I have the entire family tree worked out without any help from the Gunyon descendants, so trust it is acurate. Its hard to consider that anyone is only descended from one line.
    My dilemma is to find out whether your ancestor Sophia Gunyon was indeed who she said she was. The Sophia Robinson born into my Robinson family in 1793 in fact died, I have discovered, at 6 months. Despite the fact that many internet genealogy websites including Ancestry.co.uk list her as being born in 1793 and dying in Brighton in 1866, married a second time, to Joseph Walker. We have visited her grave and I placed a stone on the tombstone. A symbol that a family member has visited. Her parents would have been my gggggrandparents living in Cheshunt. It seems that this might not be the case and Sophia could have stolen a dead childs identity. Someone has suggested that Sophia might in fact be a Sarah Robinson whose parents were George and Hannah Robinson of St. Albans and North Mimms, Hertfordshire. If anyone reads this and knows of the English history surrounding the above mentioned Sophia Robinson Gunyon, I would love to hear from you.
    Thank you for reading this, Shauna and best wishes to you also.
    Diana T

  7. Hi Diana
    As I said in the earlier response, my family are descended from Alfred Jarvis’ brother George, not Alfred, so we have no direct connection to the Gunyon family which is why I have never looked into it.
    However, descendants of Alfred Jarvis will be interested in your detailed account and I hope they contact you.

  8. Thanks Shauna

  9. Hi Shauna,
    thanks for the reply.
    Mary Ann and Eliza are actually closer to 21 years apart I believe, and the reason for that is that Sophia and James Gunyon had five children born between 1816 and 1826. Then they were both sent as convicts to VDL (their five children came also) and then they had a further three children (I believe two girls and a boy) between 1832 and 1837.
    I hope you don’t mind me posting this on here in case someone who knows of the family history reads it and can answer some of our questions.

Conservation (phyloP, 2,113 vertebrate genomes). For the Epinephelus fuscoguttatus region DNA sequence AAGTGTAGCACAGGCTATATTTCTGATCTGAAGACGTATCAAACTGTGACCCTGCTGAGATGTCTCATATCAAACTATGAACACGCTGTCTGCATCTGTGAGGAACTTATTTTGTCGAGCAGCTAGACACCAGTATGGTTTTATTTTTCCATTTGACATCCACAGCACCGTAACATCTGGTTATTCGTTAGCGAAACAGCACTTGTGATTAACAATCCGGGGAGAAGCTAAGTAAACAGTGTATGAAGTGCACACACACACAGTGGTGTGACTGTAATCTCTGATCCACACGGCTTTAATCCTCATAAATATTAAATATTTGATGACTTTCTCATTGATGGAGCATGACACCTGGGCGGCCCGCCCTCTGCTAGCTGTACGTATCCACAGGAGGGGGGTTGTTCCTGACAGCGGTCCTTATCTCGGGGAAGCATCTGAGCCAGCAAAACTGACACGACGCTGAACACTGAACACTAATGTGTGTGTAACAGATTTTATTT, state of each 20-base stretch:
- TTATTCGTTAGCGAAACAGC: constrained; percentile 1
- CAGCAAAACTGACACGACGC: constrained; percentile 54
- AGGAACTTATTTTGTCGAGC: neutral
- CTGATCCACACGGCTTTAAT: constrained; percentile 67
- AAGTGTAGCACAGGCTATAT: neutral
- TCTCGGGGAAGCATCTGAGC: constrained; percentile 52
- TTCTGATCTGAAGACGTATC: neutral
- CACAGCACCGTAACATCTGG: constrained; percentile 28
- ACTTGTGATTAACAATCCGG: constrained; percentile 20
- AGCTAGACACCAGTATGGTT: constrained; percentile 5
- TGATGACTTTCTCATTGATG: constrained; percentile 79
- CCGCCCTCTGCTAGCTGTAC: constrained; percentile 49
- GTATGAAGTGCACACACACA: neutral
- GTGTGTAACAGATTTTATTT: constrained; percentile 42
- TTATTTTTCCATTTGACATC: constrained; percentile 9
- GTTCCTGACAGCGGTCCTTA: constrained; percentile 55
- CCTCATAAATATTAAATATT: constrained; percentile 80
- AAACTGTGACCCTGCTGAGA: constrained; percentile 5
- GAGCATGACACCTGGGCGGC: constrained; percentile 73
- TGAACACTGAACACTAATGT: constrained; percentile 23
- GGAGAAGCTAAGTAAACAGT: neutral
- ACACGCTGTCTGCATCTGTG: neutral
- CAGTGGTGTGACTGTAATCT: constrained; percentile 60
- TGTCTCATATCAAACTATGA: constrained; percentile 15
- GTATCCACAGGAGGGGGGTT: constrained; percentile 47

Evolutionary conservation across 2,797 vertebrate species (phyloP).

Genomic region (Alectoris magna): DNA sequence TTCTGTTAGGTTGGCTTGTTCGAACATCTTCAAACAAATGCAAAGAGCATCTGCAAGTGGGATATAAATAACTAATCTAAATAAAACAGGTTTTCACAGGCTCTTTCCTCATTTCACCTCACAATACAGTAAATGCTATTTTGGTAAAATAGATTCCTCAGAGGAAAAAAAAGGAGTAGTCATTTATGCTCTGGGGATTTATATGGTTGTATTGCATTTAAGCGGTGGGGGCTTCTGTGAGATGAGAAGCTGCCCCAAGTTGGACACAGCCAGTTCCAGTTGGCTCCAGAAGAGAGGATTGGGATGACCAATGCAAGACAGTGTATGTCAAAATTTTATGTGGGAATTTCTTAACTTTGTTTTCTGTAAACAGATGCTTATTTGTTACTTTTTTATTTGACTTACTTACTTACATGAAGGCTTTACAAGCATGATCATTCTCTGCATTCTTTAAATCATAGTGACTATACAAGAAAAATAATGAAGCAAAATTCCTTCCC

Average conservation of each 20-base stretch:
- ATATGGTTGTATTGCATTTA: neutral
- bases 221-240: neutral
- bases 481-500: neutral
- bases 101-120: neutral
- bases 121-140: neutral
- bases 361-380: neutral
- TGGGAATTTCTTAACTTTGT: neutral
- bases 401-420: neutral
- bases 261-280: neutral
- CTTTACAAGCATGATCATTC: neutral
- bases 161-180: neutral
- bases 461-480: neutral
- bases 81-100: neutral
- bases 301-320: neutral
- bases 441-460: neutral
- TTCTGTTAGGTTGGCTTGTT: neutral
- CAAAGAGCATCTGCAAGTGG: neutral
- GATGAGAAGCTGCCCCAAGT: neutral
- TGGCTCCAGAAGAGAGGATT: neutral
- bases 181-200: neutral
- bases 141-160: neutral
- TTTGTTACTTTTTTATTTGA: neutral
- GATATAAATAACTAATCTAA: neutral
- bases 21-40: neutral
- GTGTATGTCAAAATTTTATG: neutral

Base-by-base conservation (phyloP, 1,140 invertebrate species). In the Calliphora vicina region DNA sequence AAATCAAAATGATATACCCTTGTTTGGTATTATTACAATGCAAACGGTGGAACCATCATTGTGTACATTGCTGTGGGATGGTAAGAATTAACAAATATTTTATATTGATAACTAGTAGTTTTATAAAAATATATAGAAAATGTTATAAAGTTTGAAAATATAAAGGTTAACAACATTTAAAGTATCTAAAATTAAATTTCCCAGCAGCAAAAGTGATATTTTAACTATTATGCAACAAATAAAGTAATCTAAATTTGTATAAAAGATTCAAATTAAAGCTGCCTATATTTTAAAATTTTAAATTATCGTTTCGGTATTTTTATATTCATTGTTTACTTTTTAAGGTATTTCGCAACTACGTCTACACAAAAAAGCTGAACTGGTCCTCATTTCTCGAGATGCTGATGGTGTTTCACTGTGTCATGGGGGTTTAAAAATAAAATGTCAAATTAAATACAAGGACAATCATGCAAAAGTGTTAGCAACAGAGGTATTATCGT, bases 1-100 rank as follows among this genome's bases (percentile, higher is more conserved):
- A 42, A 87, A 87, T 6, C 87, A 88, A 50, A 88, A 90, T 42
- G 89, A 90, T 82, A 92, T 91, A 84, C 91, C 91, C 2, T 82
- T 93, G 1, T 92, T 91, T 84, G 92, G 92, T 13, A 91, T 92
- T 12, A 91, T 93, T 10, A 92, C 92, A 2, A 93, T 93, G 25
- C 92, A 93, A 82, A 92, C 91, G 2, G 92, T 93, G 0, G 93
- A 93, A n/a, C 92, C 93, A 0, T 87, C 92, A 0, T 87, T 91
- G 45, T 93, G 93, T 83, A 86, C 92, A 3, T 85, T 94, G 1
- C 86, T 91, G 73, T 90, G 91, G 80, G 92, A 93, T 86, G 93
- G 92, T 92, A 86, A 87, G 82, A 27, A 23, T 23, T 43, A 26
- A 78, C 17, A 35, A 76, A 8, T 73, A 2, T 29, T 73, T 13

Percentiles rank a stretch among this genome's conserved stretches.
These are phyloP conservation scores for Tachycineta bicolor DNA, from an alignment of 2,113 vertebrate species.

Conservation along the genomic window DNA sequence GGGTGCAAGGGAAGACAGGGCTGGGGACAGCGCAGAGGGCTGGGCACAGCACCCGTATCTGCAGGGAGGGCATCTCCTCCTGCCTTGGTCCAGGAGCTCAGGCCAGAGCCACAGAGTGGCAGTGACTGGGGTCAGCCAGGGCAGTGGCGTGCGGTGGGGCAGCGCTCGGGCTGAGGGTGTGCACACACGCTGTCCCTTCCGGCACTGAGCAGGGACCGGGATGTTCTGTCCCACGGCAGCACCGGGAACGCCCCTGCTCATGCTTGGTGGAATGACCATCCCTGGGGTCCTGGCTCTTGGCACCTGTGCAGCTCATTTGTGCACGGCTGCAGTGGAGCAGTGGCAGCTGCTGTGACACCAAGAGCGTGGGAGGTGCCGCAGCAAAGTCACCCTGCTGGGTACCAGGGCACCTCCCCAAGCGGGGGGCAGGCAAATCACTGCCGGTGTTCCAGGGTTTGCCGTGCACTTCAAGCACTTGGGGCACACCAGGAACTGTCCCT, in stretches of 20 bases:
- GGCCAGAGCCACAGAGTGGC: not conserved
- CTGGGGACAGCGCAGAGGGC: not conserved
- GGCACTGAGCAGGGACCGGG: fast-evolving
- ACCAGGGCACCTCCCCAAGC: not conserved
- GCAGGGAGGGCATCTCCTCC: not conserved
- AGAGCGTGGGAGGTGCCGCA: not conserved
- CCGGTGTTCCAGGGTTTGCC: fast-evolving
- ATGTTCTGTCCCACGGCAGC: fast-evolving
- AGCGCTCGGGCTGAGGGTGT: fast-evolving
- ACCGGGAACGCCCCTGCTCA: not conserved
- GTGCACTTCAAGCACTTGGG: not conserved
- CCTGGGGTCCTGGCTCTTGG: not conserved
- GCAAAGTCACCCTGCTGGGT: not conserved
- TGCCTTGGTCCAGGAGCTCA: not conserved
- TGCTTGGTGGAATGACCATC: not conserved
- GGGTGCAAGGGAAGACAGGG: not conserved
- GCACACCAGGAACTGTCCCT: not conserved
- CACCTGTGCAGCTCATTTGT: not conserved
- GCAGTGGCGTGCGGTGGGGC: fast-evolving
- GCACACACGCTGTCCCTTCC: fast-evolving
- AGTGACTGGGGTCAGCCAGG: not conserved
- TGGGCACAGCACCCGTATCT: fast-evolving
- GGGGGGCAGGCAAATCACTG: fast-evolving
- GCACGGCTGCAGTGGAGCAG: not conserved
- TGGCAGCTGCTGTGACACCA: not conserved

10. Hi. I have an american forbear dating back to the 1850’s
    Harvey Richard Jarvis, son of James William Jarvis if you can help me out please.

  11. Hi Caleb
    Our Jarvis family arrived in Tasmania, Australia from England in 1825 – haven’t established where in England they were from. Do you have any more details?

  12. Hi Shauna,

    I stumbled across this blog by accident, Tasmin Jarvis and Violent Thorne where my great grand parents. I am the grand daughter of Sylvia Faye Jarvis. Unfortunately I don’t know much about Tasmin and Violet’s forbearer’s


  13. Hi Ariel if you send me an email I can send you more details on the family. Good to find another relative! Thanks Shauna

  14. Hi Shauna, well another Anzac Day has passed and it brought me back to your web site, once again, I lost it for a few years.

    I am an ex serviceman (20 years) and wanted to find the Jarvis Family Military History. The details from Military sites is slowly improving, I now have found where Tasman fits into my family tree, my documents did not show him or another sibling at all.

    From entering his details into My Heritage Family Tree builder it shows that I am his 1st cousin twice removed. I have also found out that the AIF sites has some of the family linked wrongly, calling brothers cousins etc.

    From my documents Richard George, Henry Thomas (both KIA WW1) and Roy William MM (who returned home) where brothers and Tasman being from Alfred and Eliza family would be there first cousin once removed and my first cousin twice removed.

    Thanks for entering these details. A pity the photo was not a bit clearer. Stan

  15. Thanks Stan. Yes the headstone was a bit hard to read even when we were at the cemetery. The sun was in the wrong place and we only had a limited time. Quite a few Jarvis descendants entered into military service, I must update my database. Thanks